Senior Labour figures from across the party have rounded on an unapologetic George Osborne as he finally turned up to the Commons to defend his unravelling Budget.
Yvette Cooper, Chris Leslie and John McDonnell all attacked the Chancellor after a week of chaos over the now-abandoned plan to cut £4.4bn from disability support, which would have hit around 640,000 people.
They led the charge against Osborne amid confusion over the claim by Stephen Crabb, the new Work and Pensions Secretary, that the Government had “no further plans” for welfare cuts – even though ministers have not said how they will make up the money lost by the u-turn on disability cuts and are still persisting with a cap on welfare spending.
“Either he has ripped up his own welfare cap and ditched another big plank of his Budget in just a few days,” said Cooper, a former Work and Pensions Secretary.
“Or he and the Work and Pensions Secretary have used the most awful weasel words in Parliament and there are still more welfare cuts to come. Either this is chaos or it is a con.”
Leslie, the former shadow Chancellor, was one of many Labour MPs to press Osborne to apologise for trying to cut support for the disabled- “something that upset many hundreds of thousands of people across this country”.
McDonnell, who replaced Leslie in September, again cast doubt over Osborne’s fitness for 11 Downing Street – or Number 10.
“The behaviour of the Chancellor over the last 11 days calls into question his fitness for the office he now holds. I also believe that it certainly calls into question his fitness for any leading office in government. What we have seen is not the actions of a Chancellor, a senior Government Minister, but the grubby, incompetent manipulations of a political chancer.”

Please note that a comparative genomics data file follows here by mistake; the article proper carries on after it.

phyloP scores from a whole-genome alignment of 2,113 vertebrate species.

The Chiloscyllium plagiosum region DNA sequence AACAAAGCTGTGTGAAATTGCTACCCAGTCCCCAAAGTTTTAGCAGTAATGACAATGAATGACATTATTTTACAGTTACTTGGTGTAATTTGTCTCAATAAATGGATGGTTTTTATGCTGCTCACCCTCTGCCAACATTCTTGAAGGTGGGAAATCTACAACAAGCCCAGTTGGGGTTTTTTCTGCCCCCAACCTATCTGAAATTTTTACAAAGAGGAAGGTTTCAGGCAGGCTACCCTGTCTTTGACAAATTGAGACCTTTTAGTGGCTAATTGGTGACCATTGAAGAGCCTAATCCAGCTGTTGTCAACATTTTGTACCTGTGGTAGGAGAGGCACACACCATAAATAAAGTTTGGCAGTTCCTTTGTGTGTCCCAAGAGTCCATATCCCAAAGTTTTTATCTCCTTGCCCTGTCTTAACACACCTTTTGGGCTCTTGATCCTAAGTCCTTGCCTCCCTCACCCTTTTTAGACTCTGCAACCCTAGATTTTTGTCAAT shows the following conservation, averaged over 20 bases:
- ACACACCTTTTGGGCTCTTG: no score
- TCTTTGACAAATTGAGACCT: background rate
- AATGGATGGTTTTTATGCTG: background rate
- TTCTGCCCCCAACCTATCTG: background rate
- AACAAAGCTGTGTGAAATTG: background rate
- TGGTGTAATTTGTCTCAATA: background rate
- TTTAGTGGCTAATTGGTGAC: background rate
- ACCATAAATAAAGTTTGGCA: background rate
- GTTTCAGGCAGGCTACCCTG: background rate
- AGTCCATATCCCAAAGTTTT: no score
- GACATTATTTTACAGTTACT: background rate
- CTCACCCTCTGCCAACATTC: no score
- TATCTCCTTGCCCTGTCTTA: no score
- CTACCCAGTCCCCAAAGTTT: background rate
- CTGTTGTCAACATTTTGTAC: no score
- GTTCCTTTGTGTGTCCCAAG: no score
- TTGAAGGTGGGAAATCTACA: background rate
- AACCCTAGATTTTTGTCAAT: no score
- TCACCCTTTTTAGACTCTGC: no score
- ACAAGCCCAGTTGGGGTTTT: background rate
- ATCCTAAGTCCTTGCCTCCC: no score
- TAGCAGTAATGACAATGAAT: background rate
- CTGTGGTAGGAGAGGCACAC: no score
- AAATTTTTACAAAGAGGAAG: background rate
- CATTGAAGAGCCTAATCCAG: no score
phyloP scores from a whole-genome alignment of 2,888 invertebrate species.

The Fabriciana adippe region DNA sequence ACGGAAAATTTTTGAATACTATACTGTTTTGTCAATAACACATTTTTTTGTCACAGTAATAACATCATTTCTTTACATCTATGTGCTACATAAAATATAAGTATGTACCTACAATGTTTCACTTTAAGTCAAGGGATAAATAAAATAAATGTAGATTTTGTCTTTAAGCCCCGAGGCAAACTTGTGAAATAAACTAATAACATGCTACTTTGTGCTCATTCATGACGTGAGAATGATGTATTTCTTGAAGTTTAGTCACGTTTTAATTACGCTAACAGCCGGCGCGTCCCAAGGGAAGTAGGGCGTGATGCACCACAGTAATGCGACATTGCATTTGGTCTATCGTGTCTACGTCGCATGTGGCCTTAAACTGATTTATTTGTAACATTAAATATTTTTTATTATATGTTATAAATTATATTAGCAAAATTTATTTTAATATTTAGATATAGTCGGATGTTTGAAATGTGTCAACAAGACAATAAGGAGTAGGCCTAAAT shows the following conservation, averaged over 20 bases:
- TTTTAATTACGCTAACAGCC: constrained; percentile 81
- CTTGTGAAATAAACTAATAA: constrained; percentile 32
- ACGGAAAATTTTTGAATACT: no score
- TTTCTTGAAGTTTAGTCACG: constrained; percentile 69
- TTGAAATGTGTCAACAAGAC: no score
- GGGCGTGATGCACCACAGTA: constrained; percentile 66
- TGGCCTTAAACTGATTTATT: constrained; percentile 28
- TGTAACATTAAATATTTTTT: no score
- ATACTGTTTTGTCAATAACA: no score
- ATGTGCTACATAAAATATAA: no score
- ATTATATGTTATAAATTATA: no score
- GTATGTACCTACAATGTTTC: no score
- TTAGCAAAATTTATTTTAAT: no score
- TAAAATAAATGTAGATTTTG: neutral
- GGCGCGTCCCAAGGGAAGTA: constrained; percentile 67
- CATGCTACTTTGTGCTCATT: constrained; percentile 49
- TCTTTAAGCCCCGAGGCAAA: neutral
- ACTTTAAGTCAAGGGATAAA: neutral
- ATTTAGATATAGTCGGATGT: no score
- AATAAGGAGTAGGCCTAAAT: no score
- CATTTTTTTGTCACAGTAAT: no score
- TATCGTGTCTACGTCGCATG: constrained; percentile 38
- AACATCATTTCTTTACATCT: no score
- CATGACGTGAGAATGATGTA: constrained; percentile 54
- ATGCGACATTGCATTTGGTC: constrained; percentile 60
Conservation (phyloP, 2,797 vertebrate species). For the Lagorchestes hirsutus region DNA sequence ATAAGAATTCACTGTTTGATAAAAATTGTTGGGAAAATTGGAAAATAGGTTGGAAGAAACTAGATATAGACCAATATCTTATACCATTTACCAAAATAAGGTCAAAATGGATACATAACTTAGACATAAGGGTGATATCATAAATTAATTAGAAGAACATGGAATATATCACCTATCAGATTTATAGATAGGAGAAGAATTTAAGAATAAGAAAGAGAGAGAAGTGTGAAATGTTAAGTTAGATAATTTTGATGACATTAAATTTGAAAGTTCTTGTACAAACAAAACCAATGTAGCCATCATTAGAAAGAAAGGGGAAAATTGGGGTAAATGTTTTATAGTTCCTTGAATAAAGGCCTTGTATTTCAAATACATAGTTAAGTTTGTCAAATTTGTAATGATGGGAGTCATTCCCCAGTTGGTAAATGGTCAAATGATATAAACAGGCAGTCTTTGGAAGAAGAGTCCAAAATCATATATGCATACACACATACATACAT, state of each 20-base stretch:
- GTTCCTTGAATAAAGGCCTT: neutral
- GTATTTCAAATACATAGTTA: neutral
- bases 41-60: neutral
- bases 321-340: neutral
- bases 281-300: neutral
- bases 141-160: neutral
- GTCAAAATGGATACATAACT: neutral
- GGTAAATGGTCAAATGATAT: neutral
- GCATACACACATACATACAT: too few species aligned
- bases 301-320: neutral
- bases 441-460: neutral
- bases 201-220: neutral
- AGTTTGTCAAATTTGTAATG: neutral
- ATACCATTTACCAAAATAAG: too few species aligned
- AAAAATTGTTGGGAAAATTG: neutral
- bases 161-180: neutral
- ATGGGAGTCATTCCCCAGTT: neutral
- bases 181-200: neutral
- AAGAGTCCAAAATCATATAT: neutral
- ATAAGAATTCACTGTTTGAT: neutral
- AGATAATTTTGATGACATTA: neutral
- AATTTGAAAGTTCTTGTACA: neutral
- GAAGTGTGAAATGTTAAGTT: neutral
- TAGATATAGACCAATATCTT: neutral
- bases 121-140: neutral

He also highlighted Osborne’s long-running disagreement with Iain Duncan Smith, who resigned from the Cabinet on Friday, saying the Budget furore meant the Chancellor “needed to find someone to blame”.
“In one of the most despicable acts we have witnessed in recent political history, the Chancellor sent out his large team of spin doctors to try to lay the blame on the former Secretary of State for Work and Pensions. That was a disgraceful act of betrayal of one of the Chancellor’s own Cabinet colleagues to save his own skin and his leadership hopes.”
Amid rowdy scenes in the Chamber, Osborne was supported by a series of Tory backbenchers who chipped in to defend the record of the Government. Osborne struck a defiant note and refused to apologise for the chaos over the plan to cut the level of Personal Independence Payments (PIPs).
“We are proud that this Government are providing more support to the most disabled people,” Osborne said.
“It was very clear that while the reforms proposed to personal independence payments two weeks ago drew on the work of an independent review, they did not command support. We have listened, and they will not go ahead. Even if they had, this Government are spending more on disabled people than the previous Labour Government ever did.”